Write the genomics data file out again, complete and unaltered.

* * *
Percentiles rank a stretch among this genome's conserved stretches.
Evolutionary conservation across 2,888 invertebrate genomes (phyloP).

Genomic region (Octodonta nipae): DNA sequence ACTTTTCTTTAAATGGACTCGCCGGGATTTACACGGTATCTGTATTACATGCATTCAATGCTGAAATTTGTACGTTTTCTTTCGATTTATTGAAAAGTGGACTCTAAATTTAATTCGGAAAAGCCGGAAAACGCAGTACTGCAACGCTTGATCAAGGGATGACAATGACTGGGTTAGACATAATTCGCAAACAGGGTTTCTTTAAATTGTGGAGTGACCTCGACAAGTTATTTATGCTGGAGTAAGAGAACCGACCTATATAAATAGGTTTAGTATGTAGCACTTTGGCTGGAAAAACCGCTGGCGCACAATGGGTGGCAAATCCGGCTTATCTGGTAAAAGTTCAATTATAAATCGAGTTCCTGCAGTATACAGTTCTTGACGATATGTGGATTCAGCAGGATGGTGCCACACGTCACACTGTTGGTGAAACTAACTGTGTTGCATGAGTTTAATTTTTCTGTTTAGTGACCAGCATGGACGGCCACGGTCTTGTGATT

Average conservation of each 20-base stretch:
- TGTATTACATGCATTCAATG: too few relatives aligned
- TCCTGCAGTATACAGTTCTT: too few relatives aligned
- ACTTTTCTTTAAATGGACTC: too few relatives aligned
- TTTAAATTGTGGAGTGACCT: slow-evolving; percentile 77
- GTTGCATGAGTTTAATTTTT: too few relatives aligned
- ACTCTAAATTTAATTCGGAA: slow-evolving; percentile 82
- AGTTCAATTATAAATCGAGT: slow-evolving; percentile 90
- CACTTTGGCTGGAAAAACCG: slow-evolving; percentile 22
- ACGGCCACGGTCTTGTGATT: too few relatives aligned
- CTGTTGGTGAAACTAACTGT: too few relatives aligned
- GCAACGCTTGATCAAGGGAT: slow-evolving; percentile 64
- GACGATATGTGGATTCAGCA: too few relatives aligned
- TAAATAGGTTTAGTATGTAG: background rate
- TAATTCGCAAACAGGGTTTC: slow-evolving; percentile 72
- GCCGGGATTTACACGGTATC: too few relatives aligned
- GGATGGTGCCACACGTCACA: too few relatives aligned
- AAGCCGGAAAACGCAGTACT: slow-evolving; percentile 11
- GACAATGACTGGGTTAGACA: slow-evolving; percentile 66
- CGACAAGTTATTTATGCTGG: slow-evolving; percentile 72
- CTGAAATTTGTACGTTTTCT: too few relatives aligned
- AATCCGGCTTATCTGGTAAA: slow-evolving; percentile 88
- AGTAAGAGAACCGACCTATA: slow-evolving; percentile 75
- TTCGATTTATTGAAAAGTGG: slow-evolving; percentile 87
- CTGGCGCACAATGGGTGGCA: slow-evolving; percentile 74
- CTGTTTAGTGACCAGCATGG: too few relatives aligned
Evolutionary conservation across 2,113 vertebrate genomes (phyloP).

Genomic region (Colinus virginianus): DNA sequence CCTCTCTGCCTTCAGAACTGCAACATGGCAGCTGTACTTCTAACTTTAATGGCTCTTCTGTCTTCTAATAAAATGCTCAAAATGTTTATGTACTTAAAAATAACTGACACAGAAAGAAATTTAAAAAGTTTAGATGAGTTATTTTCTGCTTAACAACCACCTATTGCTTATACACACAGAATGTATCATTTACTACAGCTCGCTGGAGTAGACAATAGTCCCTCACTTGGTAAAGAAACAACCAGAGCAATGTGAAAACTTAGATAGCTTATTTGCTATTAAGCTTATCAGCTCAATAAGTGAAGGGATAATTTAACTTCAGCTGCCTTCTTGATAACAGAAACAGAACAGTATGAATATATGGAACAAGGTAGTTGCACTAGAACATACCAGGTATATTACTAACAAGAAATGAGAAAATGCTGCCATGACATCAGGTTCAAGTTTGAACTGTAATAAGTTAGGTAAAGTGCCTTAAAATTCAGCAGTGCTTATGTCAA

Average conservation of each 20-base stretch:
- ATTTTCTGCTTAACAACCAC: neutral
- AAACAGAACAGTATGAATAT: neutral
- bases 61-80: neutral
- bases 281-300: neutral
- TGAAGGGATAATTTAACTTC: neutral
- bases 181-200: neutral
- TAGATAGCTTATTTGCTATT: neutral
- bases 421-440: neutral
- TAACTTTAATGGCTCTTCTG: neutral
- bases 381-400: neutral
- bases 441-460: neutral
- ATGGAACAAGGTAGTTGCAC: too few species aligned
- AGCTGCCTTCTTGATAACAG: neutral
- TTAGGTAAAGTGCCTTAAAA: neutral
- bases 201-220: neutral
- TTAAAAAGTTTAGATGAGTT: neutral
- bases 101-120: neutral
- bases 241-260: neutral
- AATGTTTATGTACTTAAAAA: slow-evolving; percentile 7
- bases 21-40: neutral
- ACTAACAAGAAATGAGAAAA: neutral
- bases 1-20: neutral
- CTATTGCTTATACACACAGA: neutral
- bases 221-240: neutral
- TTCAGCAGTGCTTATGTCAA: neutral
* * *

Percentiles rank a stretch among this genome's conserved stretches.
Evolutionary conservation across 2,888 invertebrate genomes (phyloP).

Genomic region (Octodonta nipae): DNA sequence ACTTTTCTTTAAATGGACTCGCCGGGATTTACACGGTATCTGTATTACATGCATTCAATGCTGAAATTTGTACGTTTTCTTTCGATTTATTGAAAAGTGGACTCTAAATTTAATTCGGAAAAGCCGGAAAACGCAGTACTGCAACGCTTGATCAAGGGATGACAATGACTGGGTTAGACATAATTCGCAAACAGGGTTTCTTTAAATTGTGGAGTGACCTCGACAAGTTATTTATGCTGGAGTAAGAGAACCGACCTATATAAATAGGTTTAGTATGTAGCACTTTGGCTGGAAAAACCGCTGGCGCACAATGGGTGGCAAATCCGGCTTATCTGGTAAAAGTTCAATTATAAATCGAGTTCCTGCAGTATACAGTTCTTGACGATATGTGGATTCAGCAGGATGGTGCCACACGTCACACTGTTGGTGAAACTAACTGTGTTGCATGAGTTTAATTTTTCTGTTTAGTGACCAGCATGGACGGCCACGGTCTTGTGATT

Average conservation of each 20-base stretch:
- TGTATTACATGCATTCAATG: too few relatives aligned
- TCCTGCAGTATACAGTTCTT: too few relatives aligned
- ACTTTTCTTTAAATGGACTC: too few relatives aligned
- TTTAAATTGTGGAGTGACCT: slow-evolving; percentile 77
- GTTGCATGAGTTTAATTTTT: too few relatives aligned
- ACTCTAAATTTAATTCGGAA: slow-evolving; percentile 82
- AGTTCAATTATAAATCGAGT: slow-evolving; percentile 90
- CACTTTGGCTGGAAAAACCG: slow-evolving; percentile 22
- ACGGCCACGGTCTTGTGATT: too few relatives aligned
- CTGTTGGTGAAACTAACTGT: too few relatives aligned
- GCAACGCTTGATCAAGGGAT: slow-evolving; percentile 64
- GACGATATGTGGATTCAGCA: too few relatives aligned
- TAAATAGGTTTAGTATGTAG: background rate
- TAATTCGCAAACAGGGTTTC: slow-evolving; percentile 72
- GCCGGGATTTACACGGTATC: too few relatives aligned
- GGATGGTGCCACACGTCACA: too few relatives aligned
- AAGCCGGAAAACGCAGTACT: slow-evolving; percentile 11
- GACAATGACTGGGTTAGACA: slow-evolving; percentile 66
- CGACAAGTTATTTATGCTGG: slow-evolving; percentile 72
- CTGAAATTTGTACGTTTTCT: too few relatives aligned
- AATCCGGCTTATCTGGTAAA: slow-evolving; percentile 88
- AGTAAGAGAACCGACCTATA: slow-evolving; percentile 75
- TTCGATTTATTGAAAAGTGG: slow-evolving; percentile 87
- CTGGCGCACAATGGGTGGCA: slow-evolving; percentile 74
- CTGTTTAGTGACCAGCATGG: too few relatives aligned
Evolutionary conservation across 2,113 vertebrate genomes (phyloP).

Genomic region (Colinus virginianus): DNA sequence CCTCTCTGCCTTCAGAACTGCAACATGGCAGCTGTACTTCTAACTTTAATGGCTCTTCTGTCTTCTAATAAAATGCTCAAAATGTTTATGTACTTAAAAATAACTGACACAGAAAGAAATTTAAAAAGTTTAGATGAGTTATTTTCTGCTTAACAACCACCTATTGCTTATACACACAGAATGTATCATTTACTACAGCTCGCTGGAGTAGACAATAGTCCCTCACTTGGTAAAGAAACAACCAGAGCAATGTGAAAACTTAGATAGCTTATTTGCTATTAAGCTTATCAGCTCAATAAGTGAAGGGATAATTTAACTTCAGCTGCCTTCTTGATAACAGAAACAGAACAGTATGAATATATGGAACAAGGTAGTTGCACTAGAACATACCAGGTATATTACTAACAAGAAATGAGAAAATGCTGCCATGACATCAGGTTCAAGTTTGAACTGTAATAAGTTAGGTAAAGTGCCTTAAAATTCAGCAGTGCTTATGTCAA

Average conservation of each 20-base stretch:
- ATTTTCTGCTTAACAACCAC: neutral
- AAACAGAACAGTATGAATAT: neutral
- bases 61-80: neutral
- bases 281-300: neutral
- TGAAGGGATAATTTAACTTC: neutral
- bases 181-200: neutral
- TAGATAGCTTATTTGCTATT: neutral
- bases 421-440: neutral
- TAACTTTAATGGCTCTTCTG: neutral
- bases 381-400: neutral
- bases 441-460: neutral
- ATGGAACAAGGTAGTTGCAC: too few species aligned
- AGCTGCCTTCTTGATAACAG: neutral
- TTAGGTAAAGTGCCTTAAAA: neutral
- bases 201-220: neutral
- TTAAAAAGTTTAGATGAGTT: neutral
- bases 101-120: neutral
- bases 241-260: neutral
- AATGTTTATGTACTTAAAAA: slow-evolving; percentile 7
- bases 21-40: neutral
- ACTAACAAGAAATGAGAAAA: neutral
- bases 1-20: neutral
- CTATTGCTTATACACACAGA: neutral
- bases 221-240: neutral
- TTCAGCAGTGCTTATGTCAA: neutral